Two killed, several injured in shootings
Two men were killed and several other people were injured in separate Brooklyn shootings late Tuesday night and early Wednesday morning. In the first shooting, gunfire broke out during a dispute outside a house in Cypress Hills around 10:15 p.m. Police said Roderick Smith, 36, was shot in the head and shoulder outside the home on Highland Boulevard near Vermont Street. Smith was taken to Brookdale Hospital, where he was pronounced dead. Several hours later, several people were shot, including one fatally, on West 16th Street in Coney Island. Police said a 25-year-old man was shot in the chest, a 37-year-old man was shot in the buttocks and the right ankle, and a 26-year-old man was shot in the right forearm. The 25-year-old man was declared dead at NYU Langone Hospital-Brooklyn, while the other two men were taken to Coney Island in stable condition, according to 1010 WINS.
Four-story building planned for Bushwick
Permits have been filed for a four-story apartment building at 856 Bushwick Ave. in Bushwick. The site, which is currently occupied by a wood-frame house, is located at the intersection of Kossuth Place and Bushwick Avenue, a block from the J train’s Kosciuszko Street subway station. The building is slated to have 10 residences, most likely rentals, and a penthouse. Leslie Xia is listed as the owner, and Robert Bianchini of ARC Architecture Design Studio is listed as the architect.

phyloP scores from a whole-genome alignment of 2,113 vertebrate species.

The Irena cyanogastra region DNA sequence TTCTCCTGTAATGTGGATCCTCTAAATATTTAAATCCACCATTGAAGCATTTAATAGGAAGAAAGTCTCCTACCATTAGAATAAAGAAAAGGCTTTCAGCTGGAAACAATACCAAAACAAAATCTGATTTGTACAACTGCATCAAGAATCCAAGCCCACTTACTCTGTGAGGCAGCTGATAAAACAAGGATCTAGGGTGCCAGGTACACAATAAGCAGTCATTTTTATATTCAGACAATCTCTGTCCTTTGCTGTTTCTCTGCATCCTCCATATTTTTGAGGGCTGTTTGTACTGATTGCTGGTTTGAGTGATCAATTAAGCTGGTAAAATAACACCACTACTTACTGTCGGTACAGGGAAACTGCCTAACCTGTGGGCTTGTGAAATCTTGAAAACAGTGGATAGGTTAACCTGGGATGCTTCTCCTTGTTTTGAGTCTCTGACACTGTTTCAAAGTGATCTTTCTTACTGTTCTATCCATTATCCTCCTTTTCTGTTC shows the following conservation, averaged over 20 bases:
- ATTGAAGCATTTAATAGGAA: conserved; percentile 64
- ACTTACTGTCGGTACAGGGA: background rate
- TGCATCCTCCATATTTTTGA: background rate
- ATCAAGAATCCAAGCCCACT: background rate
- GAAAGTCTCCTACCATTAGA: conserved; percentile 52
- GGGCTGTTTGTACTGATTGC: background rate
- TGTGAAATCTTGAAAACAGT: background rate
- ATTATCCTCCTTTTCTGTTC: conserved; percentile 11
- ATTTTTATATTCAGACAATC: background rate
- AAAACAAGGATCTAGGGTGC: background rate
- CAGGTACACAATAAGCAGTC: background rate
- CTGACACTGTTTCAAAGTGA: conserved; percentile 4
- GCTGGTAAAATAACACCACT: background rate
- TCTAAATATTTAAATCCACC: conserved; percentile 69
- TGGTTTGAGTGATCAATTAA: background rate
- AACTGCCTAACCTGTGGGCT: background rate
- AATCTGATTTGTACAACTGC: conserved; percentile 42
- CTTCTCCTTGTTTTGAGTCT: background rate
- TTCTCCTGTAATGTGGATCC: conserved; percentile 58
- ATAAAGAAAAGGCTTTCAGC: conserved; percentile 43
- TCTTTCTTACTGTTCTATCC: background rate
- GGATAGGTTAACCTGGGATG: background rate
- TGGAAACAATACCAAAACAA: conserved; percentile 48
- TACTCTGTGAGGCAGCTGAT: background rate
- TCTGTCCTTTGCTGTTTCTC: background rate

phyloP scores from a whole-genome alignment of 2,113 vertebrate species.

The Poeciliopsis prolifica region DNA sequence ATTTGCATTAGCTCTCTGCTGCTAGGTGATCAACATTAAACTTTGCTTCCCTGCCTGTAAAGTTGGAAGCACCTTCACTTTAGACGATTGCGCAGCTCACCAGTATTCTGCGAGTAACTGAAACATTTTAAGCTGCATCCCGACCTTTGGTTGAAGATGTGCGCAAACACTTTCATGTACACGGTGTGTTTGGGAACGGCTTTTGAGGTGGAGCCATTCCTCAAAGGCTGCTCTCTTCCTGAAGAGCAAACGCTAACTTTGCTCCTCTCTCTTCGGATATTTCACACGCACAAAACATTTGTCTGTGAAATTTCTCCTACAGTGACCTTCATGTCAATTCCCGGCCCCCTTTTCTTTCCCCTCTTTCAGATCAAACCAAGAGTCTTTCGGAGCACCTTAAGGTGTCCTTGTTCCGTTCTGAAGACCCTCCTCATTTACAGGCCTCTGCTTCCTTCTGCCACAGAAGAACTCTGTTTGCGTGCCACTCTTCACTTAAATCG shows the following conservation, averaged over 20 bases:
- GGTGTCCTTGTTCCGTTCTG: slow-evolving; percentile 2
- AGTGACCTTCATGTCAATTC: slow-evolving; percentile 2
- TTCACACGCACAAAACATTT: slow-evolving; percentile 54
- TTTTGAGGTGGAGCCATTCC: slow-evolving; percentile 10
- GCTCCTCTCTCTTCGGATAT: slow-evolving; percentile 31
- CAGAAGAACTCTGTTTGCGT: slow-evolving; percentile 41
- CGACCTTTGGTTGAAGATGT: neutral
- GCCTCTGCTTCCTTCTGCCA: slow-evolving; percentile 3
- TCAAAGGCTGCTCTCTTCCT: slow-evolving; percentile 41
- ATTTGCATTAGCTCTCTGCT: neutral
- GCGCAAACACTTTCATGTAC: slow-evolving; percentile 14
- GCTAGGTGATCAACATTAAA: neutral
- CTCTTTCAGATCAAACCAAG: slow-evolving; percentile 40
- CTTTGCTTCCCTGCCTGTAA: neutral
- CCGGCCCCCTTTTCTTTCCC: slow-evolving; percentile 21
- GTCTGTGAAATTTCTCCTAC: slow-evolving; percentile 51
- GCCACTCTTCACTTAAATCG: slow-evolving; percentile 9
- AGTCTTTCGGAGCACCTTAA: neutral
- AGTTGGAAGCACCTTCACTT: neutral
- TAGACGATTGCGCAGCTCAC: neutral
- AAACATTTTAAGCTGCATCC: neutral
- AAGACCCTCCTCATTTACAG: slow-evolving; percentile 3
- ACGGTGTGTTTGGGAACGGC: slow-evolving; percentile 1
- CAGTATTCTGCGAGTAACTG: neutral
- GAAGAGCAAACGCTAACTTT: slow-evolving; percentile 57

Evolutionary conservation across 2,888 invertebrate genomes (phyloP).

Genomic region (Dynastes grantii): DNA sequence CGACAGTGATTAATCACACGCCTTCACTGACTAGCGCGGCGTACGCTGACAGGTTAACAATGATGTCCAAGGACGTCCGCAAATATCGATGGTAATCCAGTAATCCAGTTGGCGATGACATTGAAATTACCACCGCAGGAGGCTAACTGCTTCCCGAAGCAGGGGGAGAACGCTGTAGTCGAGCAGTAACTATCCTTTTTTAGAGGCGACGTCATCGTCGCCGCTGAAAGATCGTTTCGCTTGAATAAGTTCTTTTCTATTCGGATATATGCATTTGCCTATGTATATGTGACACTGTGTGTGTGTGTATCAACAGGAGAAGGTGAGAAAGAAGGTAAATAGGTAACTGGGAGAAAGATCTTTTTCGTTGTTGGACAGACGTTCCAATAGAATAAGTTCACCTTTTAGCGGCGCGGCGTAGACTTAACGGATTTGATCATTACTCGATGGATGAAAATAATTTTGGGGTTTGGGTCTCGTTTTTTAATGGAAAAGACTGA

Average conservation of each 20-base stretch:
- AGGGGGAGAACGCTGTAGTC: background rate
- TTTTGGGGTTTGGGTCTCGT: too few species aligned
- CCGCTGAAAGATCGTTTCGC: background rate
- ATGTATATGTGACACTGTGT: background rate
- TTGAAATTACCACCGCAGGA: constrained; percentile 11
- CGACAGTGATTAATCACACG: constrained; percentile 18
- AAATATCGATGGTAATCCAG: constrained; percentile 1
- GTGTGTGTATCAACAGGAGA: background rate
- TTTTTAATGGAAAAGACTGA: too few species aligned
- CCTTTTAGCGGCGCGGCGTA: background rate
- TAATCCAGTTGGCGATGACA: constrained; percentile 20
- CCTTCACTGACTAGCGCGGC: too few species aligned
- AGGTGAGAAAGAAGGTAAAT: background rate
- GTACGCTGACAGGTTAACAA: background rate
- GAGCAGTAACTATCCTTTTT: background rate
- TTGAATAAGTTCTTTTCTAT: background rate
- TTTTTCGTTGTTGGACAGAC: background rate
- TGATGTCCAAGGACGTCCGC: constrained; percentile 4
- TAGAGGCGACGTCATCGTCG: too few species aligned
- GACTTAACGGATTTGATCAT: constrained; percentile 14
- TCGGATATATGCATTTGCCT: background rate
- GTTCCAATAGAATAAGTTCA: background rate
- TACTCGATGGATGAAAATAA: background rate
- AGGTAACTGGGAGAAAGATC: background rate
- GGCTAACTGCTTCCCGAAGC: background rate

Theater to explore relationship between police, civilians
Irondale Ensemble Company in Brooklyn is putting on a play called “To Protect, Serve and Understand,” in which seven officers and seven civilians come together for several hours of improvisation. Real-life cops will take on the role of civilians, and real-life civilians will take on the role of cops. The play, which is being seen on Zoom, consists of a series of monologues, according to CBS News.
Compiled by Raanan Geberer.